today in black history

November 19, 2017

Brooklyn Dodger catcher Roy Campanella is named MVP in the National League for the second time in 1953.

Race to the Bottom

POSTED: February 10, 2012, 12:00 am

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There is a growing outcry among some Blacks over the suspension of CNN contributor Roland Martin over his anti-gay posts on Twitter that gay rights advocates decried and the cable news channel determined were offensive. This is unfortunate and it misses the point. While we support Roland’s First Amendment rights and are generally ideologically aligned with most of the positions he takes on the air, his off-hand and casual reference to violence in his tweets deserves no defense. At a time when gay Black Americans bear the burden of daily insults, and worse, face violent attacks such as the beating 20 year-old Brandon White received in Atlanta last week, we need not rally the racial troops around a television commentator.

This is not about homophobia per se but the apparent loss of humanity in our community. What has distinguished the Black experience in America is not our ability to endure suffering, though it has certainly been heroic, but the fact that we have never sunk to the level of the oppressor. Our humanity has endured through slavery, Reconstruction and the Black Codes, Jim Crow and present-day economic dislocation. Sadly, we now seem to be in a race to the bottom. It perhaps explains the dysfunction in our community when there is more outrage over the suspension of a television pundit than the murder of children at the hands of street gangs, the permanent criminalization of Black boys, the abandonment of our children, the killing of unarmed Blacks by the police and our early death from a myriad of preventable diseases.

Where are the voices of reason and sanity in the African-American community? It is Black History Month and much of the outrage over the suspension of Roland Martin is targeted at a white-owned cable news network when we have television outlets that have yet to commit to creating credible news operations. Yes, we understand the symbolic and practical importance of having Blacks on-air on cable news channels that are helping to define the public debate on important issues. Still, history teaches us that without such inclusion on the airwaves we managed to change the course of this nation and in the process transformed America. Our aspirations have become so narrow that we are missing the forest for the trees.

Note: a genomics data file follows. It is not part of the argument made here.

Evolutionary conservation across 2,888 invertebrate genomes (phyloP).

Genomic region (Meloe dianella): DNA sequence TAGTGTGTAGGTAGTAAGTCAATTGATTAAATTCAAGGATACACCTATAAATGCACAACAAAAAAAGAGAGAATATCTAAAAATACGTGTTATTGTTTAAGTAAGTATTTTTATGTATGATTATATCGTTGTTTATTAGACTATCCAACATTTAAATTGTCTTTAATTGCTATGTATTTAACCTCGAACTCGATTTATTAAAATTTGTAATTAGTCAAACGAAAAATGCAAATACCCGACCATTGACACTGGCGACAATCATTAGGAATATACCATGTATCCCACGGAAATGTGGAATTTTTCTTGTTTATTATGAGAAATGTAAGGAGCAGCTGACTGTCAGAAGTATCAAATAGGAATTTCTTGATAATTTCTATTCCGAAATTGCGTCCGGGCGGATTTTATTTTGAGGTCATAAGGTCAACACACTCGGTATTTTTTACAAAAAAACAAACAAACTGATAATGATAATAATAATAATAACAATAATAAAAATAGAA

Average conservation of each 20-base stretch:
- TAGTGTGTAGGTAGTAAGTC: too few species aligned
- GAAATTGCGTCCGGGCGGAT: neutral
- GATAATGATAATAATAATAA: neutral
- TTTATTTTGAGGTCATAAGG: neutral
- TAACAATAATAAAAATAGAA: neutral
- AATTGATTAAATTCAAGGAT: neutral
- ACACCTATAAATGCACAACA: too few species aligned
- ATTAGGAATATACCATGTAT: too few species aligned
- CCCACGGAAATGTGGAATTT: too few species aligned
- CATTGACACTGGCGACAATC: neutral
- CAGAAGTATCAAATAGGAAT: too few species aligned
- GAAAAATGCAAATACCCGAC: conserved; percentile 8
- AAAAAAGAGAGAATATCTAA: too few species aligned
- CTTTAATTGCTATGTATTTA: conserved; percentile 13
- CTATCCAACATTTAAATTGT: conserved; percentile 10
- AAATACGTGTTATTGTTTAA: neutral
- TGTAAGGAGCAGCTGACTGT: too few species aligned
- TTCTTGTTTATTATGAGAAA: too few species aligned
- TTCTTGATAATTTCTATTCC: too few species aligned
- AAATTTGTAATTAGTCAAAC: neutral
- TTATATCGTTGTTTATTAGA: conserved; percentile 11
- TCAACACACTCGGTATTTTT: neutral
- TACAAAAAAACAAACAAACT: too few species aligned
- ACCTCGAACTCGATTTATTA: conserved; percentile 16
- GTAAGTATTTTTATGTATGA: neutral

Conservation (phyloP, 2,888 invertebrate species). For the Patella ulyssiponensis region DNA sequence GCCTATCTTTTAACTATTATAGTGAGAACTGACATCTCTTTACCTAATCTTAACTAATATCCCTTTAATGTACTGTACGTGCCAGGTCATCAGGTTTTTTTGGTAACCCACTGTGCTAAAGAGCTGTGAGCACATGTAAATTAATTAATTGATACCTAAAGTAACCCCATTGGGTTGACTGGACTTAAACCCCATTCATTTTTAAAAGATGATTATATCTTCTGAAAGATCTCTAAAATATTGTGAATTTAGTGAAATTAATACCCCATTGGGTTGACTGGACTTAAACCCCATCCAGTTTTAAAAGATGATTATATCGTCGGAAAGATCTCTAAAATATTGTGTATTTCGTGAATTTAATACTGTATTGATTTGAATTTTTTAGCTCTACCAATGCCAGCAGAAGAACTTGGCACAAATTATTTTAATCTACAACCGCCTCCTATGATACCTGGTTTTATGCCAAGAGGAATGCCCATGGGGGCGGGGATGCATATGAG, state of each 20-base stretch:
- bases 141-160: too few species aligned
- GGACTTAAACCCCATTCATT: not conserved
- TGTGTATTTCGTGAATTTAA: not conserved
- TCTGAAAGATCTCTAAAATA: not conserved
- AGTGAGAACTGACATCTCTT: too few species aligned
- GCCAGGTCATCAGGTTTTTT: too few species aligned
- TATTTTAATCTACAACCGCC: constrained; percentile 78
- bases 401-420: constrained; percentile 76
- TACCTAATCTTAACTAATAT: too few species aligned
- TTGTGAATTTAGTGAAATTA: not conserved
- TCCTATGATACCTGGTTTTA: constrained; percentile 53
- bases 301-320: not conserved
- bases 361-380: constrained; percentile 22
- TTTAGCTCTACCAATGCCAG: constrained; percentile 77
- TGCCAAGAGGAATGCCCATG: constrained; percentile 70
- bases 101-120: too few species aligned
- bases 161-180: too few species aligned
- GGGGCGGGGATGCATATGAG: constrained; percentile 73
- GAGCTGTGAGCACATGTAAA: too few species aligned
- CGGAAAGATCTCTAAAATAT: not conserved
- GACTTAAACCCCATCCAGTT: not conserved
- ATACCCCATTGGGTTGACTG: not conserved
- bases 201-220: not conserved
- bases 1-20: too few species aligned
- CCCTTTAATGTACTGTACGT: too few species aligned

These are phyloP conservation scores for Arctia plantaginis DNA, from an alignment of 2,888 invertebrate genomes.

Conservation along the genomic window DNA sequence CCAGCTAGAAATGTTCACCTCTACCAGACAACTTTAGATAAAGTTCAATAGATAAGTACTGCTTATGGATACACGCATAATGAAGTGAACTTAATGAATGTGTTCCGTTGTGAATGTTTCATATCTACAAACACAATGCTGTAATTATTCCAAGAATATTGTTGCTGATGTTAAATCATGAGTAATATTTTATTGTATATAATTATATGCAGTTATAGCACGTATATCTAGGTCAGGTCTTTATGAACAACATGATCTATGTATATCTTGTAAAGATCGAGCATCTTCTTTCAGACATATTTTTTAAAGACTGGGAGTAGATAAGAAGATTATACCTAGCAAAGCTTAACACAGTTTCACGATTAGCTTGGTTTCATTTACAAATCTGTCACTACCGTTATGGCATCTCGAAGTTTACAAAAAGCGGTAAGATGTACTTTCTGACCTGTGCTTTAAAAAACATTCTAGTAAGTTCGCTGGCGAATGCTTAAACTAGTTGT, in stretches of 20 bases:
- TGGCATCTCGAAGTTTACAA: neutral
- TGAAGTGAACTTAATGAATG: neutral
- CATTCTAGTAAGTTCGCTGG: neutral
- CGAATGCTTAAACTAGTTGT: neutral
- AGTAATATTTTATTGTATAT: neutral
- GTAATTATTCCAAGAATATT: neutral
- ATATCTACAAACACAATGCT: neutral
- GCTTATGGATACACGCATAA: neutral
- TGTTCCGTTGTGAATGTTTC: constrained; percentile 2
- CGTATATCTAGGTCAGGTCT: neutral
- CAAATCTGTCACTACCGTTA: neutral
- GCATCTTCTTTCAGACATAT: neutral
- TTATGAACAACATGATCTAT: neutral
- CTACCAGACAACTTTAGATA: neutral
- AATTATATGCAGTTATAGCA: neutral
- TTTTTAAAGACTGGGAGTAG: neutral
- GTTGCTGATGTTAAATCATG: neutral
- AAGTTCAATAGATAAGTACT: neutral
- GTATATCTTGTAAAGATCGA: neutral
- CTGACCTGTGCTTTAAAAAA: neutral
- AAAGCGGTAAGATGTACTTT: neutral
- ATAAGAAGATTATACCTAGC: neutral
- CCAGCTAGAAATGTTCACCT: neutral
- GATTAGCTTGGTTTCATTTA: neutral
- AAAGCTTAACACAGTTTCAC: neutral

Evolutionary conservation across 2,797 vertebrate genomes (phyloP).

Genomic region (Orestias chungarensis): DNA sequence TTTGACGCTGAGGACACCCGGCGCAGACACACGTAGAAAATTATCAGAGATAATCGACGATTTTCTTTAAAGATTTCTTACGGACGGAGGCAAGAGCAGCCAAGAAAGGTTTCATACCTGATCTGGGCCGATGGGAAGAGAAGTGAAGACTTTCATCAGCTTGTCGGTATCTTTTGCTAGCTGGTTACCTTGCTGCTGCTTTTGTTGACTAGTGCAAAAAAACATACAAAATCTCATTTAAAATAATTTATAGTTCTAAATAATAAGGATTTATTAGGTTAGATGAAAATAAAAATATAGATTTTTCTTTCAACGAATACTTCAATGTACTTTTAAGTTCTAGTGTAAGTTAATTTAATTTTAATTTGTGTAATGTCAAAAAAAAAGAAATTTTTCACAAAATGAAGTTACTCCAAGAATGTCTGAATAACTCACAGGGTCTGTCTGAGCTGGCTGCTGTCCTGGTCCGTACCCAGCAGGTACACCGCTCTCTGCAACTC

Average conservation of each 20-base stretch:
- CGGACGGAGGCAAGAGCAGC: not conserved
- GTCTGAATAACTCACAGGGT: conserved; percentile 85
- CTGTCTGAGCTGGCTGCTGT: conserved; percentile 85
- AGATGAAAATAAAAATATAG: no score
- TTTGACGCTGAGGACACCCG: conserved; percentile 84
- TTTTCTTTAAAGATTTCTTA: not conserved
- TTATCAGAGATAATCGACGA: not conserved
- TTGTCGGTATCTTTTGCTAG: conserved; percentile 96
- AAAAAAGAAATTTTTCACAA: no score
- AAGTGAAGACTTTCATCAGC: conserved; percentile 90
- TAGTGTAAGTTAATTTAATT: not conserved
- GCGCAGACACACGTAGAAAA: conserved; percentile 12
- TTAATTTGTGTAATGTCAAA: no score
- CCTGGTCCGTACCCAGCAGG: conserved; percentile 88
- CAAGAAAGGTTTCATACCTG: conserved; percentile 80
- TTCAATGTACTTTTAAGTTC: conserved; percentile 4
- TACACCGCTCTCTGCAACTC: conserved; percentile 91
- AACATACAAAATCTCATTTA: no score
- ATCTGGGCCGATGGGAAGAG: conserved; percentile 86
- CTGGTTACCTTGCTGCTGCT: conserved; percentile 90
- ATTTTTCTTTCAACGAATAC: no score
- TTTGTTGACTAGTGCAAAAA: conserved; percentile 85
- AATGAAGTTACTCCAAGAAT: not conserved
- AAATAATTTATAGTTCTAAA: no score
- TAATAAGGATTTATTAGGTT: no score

Of course, there are instances when we must rise collectively and take action to protect one of our own who has been wronged. This is not one of them. We are not cheering Martin’s dilemma nor wish him the worse. In fact, we are saddened that he finds himself in this predicament. We cannot though dismiss the reason why he is now suspended and turn our anger toward gay rights advocates who called him out. GLAAD and other gay rights activists who took issue with Martin’s tweets are not the issue, as some now suggest. Would the Black community and Black leaders have been silent if similar words were directed, whether by intent or not, toward African-Americans? Of course not; just recall the Jimmy “the Greek,” Trent Lott and Al Campanis episodes. The truth is that in this instance the offense is acceptable because of the rampant homophobia in the African-American community.

We cannot have selective outrage or express concern for some suffering and turn a blind eye when certain groups are impacted. Whatever our personal religious beliefs, truly none of us can believe we have the moral authority to cast judgment on the right to exist of anyone created by the hand of God.

We are bigger than that and our history demands more than that from us. From the founding of our nation through the civil rights movement, Blacks leaders spoke truth to power and were validated by principled positions. Today, we are largely silent on the issues of homophobia, gang violence, police brutality, academic failure, discrimination against immigrants and Muslims, domestic violence and a range of addictions. We are the conscious of this nation and the moral ruler by which progress is measured. Is it any wonder that there has been little progress lately when the conscious of America is napping?

Perhaps it is divine providence that we are being confronted with the situation in which Roland Martin is engulfed. It is an opportunity to think about what our community represents.

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